Attorney fees and
legal costs for this lawsuit are paid for by the NCOPM - Stop TAA Legal Fund,
which is funded by contributions from personal
managers and other industry professionals nationwide.
For decades, celebrities have invoked the California Talent Agencies Act (TAA) to avoid paying personal managers by claiming that their managers had acted as unlicensed talent agents.
Personal managers nationwide have forfeited an estimated $500,000,000 due to either the California Labor Commissioner voiding management contracts and ordering disgorgement of compensation or managers being forced to settle artist disputes rather than face the risks and legal costs of a TAA hearing and subsequent litigation.
TAA controversies have resulted in bankruptcy, foreclosure, divorce, suicide and other personal tragedies for managers and other talent representatives nationwide. Plus, the TAA has had a chilling effect on the willingness of managers to sign younger talent who do not have agency representation.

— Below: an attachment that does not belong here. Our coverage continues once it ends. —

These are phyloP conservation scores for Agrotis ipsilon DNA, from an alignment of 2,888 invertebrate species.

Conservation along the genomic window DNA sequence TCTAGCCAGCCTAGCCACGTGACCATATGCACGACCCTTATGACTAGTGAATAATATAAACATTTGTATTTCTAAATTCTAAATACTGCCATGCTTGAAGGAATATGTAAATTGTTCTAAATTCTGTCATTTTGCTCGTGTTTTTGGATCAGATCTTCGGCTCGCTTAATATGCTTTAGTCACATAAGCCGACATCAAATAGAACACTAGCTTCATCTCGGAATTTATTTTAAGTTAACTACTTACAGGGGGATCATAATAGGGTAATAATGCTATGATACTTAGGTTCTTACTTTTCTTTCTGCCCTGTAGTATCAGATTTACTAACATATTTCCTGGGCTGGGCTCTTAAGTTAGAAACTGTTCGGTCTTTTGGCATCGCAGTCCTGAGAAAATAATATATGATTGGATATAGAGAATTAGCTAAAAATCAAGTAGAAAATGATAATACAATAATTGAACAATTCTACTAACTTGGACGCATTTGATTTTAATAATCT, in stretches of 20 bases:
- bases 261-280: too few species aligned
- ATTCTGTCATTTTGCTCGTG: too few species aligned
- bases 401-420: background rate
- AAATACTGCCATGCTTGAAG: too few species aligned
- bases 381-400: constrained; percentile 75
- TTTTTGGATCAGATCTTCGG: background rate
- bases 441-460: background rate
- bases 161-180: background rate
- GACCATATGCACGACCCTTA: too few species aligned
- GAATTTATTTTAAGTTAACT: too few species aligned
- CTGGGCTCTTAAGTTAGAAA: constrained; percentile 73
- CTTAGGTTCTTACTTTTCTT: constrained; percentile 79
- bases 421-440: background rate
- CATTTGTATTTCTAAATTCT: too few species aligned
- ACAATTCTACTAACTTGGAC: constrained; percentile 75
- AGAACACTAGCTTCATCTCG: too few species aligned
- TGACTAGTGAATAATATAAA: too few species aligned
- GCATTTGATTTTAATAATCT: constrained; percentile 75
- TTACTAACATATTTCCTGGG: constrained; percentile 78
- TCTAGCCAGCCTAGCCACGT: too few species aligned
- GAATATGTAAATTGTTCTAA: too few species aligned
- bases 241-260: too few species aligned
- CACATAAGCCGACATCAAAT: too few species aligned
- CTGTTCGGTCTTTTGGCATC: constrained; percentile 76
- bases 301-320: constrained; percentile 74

With the support
of the Music Managers Forum - US and the Talent Managers Association, the National Conference of Personal Managers has petitioned the
U.S. Court of Appeals for the Ninth Circuit to declare the TAA unconstitutional and enjoin the California Labor Commissioner from continued enforcement of the TAA, which for decades has violated the constitutional rights of personal managers.
The Ninth Circuit U. S. Court of Appeals recently vacated a District Court's dismissal of the NCOPM lawsuit and remanded the case back to the District Court for a ruling.